The Pond by Nicola Davies is—in hindsight—the book I wish I’d found immediately after my brother died suddenly in February 2001. But even if it had existed then, I probably wouldn’t have found it, because it’s a children’s picture book, and I was an adult without children at the time.
Hear what happened when I looked closely at poems with a handful of middle grade elementary teachers and facilitated a discussion about the use of dialogue in one.
What I learned from visiting consultant Matt Glover that completely changed my thinking about conferring in writing workshop.
It works in prose, too.
I suspect my undergraduate writing students will have no difficulty recognizing at least one craft strategy in my recently published essay, “Reckoning.” I teach it early and often.
Perhaps it’s my trademark.
First in a series of posts looking closely at the craft of writing about grief
Last month I facilitated a writing workshop about narrative point of view (NPOV), and afterwards it occurred to me that I have looked closely at the craft of many texts specifically about grief. I’ll even be so bold as to say I’ve read more grief than most writers. And perhaps because grief is such a universal experience—yet a topic many want to avoid—writers who tackle it have to really up their game to get their stories in print, in my humble opinion. Hence, a new regular feature for my blog was born. Let’s read like writers together, looking specifically at grief-themed texts to see how they’ve been assembled.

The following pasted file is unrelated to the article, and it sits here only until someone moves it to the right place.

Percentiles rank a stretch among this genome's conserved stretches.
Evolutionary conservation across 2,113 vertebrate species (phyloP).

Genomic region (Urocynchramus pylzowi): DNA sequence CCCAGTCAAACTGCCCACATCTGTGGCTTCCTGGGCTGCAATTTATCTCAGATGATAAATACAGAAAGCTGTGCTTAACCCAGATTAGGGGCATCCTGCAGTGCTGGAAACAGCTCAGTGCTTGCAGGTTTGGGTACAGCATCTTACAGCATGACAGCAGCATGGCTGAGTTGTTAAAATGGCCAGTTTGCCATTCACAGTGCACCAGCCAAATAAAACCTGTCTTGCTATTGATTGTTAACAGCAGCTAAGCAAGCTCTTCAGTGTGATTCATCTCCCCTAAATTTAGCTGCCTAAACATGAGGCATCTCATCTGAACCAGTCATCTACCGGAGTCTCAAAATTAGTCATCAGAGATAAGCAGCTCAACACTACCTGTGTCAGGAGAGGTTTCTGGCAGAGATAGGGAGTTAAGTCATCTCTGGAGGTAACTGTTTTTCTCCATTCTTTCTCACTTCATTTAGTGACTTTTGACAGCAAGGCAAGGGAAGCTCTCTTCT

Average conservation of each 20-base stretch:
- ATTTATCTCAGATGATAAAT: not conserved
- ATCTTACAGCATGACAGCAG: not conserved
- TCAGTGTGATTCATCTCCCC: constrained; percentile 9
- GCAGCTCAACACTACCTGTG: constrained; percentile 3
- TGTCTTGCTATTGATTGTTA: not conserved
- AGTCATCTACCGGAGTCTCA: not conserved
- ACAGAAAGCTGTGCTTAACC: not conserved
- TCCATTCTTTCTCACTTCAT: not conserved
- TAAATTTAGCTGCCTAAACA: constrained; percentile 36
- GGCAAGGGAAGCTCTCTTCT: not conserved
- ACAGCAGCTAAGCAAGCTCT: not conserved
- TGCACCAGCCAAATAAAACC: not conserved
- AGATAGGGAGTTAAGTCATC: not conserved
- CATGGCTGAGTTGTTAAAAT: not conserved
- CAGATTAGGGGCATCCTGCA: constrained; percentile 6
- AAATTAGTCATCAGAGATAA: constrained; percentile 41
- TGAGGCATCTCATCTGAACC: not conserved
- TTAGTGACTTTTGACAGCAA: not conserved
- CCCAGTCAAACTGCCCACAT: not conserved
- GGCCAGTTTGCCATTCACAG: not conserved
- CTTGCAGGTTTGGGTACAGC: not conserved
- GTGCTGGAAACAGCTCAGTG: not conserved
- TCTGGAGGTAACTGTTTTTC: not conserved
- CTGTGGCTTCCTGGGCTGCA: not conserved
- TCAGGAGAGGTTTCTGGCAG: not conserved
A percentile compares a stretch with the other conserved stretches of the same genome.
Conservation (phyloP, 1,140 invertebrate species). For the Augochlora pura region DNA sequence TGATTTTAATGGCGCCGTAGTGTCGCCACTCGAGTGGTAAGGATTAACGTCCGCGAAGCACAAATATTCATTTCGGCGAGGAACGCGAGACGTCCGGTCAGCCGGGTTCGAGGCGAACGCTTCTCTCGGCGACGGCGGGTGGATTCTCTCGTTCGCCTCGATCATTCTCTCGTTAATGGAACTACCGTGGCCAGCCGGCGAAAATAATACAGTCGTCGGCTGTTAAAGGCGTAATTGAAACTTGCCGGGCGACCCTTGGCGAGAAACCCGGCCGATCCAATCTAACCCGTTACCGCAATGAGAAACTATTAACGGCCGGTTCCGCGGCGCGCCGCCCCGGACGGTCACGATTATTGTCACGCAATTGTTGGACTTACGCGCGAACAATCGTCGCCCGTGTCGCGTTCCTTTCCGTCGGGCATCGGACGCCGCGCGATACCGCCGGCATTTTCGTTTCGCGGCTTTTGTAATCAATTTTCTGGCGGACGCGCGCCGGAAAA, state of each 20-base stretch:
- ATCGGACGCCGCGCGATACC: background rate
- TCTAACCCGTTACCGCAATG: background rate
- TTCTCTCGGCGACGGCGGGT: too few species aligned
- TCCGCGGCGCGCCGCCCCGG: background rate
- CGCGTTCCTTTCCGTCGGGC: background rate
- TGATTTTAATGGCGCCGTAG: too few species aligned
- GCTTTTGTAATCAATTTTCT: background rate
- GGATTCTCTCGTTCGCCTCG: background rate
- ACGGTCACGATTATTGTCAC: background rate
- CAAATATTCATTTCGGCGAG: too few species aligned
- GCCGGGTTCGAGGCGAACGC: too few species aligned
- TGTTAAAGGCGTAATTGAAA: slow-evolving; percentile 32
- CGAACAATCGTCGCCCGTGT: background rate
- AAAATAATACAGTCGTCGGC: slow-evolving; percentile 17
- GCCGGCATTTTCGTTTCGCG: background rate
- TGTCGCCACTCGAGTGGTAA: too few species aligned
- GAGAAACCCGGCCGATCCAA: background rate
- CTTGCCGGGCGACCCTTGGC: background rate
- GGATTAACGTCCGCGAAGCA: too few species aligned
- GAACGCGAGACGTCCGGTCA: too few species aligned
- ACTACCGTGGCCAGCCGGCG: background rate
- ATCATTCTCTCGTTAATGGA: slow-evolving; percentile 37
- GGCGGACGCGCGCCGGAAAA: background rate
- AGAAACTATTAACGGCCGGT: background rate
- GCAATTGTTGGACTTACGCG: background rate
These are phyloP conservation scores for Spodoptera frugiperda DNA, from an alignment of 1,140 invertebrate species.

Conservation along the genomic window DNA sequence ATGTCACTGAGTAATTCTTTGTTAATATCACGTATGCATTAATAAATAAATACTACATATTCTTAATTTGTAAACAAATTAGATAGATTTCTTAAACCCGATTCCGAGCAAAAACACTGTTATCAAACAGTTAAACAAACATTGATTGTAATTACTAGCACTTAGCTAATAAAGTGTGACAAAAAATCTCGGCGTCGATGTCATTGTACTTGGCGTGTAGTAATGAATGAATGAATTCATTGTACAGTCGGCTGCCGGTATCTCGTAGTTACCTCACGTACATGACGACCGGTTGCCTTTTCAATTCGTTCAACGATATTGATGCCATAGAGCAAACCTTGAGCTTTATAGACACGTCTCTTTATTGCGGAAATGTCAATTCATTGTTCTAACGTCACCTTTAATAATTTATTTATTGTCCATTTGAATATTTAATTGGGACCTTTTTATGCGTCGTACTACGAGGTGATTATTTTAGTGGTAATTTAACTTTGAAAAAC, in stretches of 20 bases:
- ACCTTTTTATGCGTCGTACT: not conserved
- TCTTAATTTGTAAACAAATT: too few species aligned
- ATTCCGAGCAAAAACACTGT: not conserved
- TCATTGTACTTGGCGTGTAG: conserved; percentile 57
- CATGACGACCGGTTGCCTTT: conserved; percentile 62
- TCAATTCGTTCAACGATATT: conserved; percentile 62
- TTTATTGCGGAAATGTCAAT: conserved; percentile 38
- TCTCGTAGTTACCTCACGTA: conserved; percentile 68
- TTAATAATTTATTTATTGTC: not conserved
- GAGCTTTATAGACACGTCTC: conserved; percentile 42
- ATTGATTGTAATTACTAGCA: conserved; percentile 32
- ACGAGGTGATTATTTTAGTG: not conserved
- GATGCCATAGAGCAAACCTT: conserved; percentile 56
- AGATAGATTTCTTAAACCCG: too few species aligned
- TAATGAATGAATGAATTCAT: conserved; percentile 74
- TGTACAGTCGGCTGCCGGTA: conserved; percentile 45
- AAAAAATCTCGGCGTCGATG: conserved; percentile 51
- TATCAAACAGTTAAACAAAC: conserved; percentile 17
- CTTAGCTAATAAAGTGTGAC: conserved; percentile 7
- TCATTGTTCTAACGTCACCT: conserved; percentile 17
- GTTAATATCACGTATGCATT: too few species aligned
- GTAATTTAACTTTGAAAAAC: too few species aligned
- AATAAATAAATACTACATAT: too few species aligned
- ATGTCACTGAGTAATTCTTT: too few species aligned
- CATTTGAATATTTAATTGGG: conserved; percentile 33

In the first post in this series, I was thinking about the feedback I give student writers. That leads me to another big observation: sometimes I mess up, perhaps even bad enough to set a kid back a little. Learn more about two conversations with students that I’d like to redo.
This semester, I teach writing in pre-K on Wednesdays, and writing to college students on Fridays. I’m quickly discovering that the only real difference is the texts I use.
I’m a parent of two preschoolers in Indianapolis. I hear parents talk. I know many are enraged by […]